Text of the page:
A Review of Craig Keener’s "Miracles", Part 8

Keener, Chapter 8, p. 265:

“I reiterate that the evidential value of the following testimonies regarding genuine supernatural activity varies, but all illustrate the point that eyewitnesses can claim healings and that the experiences behind these claims are widespread.

…Although not by any means the cause of all church growth, it is widely documented that reported miraculous healings have abetted church growth in much of Asia.”

Keener, and the Asian Christians he interviews, readily admit that not everyone is healed, in fact most are not, when they pray for healing.  So when someone is occasionally healed, how can we be sure that the recovery from illness was due to a supernatural force (the Christian god) and not just coincidence?

Let me give an analogy:

For thousands of years, humans across the globe, in practically all cultures, came to believe that gods controlled the weather.  Due to this belief, human societies created a Rain God, a Sun God, etc. and prayed to these imagined deities to provide them adequate rain and sun for the survival of their crops and ultimately for their own survival.  Why did these beliefs persist for thousands of years if Rain Gods and Sun Gods do not exist?  I believe it is very likely due to a phenomenon known as “random positive reinforcement”.

Today we know that the weather is controlled by natural phenomena such as barometric pressure, etc., not the whims of temperamental gods. But our ancient ancestors did not have this information. Therefore, when they prayed to the Rain God, and it rained, this reinforced their belief that a god controls the rainfall. However, it didn’t always rain immediately after praying for rain, but previous rains in close proximity to prayer had reinforced the belief that prayer to the Rain God would eventually bring about rain, so the people kept praying. And the longer it didn’t rain, the harder the people prayed, the harder they confessed their sins against the Rain God, until finally…it rained…and their belief that a god controlled the rain was reinforced yet again.

Isn’t this possibly what is going on with people praying to gods for healing? Most of the time, the request for healing is “unanswered”. But once in a while, a health recovery occurs in close proximity to a prayer, and voila! “It’s a miracle!” The fervent prayers for healing then increase in number and frequency, improving the odds that another health recovery will occur in close proximity to a prayer for healing, which will again increase the chances that more people, more frequently, will pray for a healing. And when more and more health recoveries occur in close proximity to prayers for healing, more and more people will believe in the efficacy of prayer for healing and the reality of miracle healings.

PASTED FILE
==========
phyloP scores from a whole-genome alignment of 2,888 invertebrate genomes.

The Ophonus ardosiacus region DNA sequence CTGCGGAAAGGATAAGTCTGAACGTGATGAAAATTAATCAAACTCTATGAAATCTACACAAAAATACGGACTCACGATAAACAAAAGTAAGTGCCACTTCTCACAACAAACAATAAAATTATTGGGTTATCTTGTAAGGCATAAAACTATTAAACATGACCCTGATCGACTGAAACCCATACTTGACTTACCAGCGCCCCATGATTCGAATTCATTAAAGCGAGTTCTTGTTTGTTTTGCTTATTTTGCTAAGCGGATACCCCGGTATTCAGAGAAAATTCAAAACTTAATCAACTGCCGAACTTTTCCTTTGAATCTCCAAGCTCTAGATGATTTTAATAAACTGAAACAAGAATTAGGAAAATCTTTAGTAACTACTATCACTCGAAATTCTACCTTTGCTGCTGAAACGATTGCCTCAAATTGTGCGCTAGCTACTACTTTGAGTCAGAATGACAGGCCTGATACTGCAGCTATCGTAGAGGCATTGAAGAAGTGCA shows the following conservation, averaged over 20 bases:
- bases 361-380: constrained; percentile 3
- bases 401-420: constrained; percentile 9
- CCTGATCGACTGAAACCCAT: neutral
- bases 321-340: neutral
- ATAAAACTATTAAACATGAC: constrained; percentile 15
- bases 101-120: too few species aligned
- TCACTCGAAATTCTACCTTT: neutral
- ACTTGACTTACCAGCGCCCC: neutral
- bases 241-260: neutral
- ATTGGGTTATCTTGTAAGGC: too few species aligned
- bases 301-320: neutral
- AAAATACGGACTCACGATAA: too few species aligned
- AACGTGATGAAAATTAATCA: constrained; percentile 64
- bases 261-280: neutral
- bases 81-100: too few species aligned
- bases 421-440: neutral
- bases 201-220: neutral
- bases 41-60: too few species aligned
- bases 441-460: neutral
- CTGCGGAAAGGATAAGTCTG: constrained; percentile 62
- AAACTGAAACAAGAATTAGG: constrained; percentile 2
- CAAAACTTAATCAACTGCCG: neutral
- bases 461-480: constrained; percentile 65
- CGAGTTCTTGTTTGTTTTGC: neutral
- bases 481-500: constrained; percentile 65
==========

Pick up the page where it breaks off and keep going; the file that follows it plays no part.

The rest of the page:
As I mentioned earlier on this blog, Keener points out in his book the fact that there are far fewer miracle claims in western Europe as compared to Asia, Africa, and Latin America. Some Christians on Theology Web have posed the explanation that God doesn’t perform miracles in areas where people do not believe in miracles. While this is within the realm of all possibilities, I suggest we look at another possible explanation.

People in western Europe have better access to healthcare and better access to healthy food and water supplies than does the average person living in Asia, Africa, and Latin America. Therefore, they will usually be healthier, have a lower morbidity and mortality rate and a longer expected life span than their counterparts in the Third World areas mentioned. They will therefore need “healing” much less frequently than their third world counterparts. Statistics demonstrate this.

We also know that western Europeans tend to be less religious and better educated than their average counterparts in these Third World areas. So when a western European has a dramatic and unexpected recovery from a serious illness, the western European is more likely to credit his medication and his doctors for his recovery rather than a God and prayer, whereas Christians in the Third World who often lack access to medical care will be more prone to attribute a recovery to a supernatural power.

Keener gives statistics that the overwhelming majority of Christians in Asia, Africa, and Latin America believe in the healing power of prayer and regularly pray for miracles. So since the morbidity and mortality rates in these Third World continents are much higher, many more prayers are going to be said per capita than are said in western Europe, thereby increasing the odds that any dramatic and unexpected recovery will be seen as a miracle.

It is interesting to note that if it is true that God rewards regions of the world in which the people believe in miracles by increasing the number of miracles, God does not improve the morbidity rate, mortality rate, infant mortality rates nor increase the average life expectancy in these regions of the world. People on average are more prone to get sick and more prone to die. Statistically, there doesn’t seem to be much if any significant difference in illness rates and death rates among the Christian populations of these regions of the world. Illness and death rates are essentially equal among Christian and non-Christian communities.

Isn’t it obvious, folks: More miracle claims are made in Asia, Africa, and Latin America because there are more sick and dying people, and, since Christians in these regions of the world believe in supernatural healings, they pray for everyone to be healed. Statistics demonstrate that spontaneous health recoveries from severe, life-threatening illnesses, due to all causes, natural or supernatural, are infrequent, therefore the belief that it was prayer that caused the few health recoveries that do occur could very well, and most probably is, sheer coincidence.


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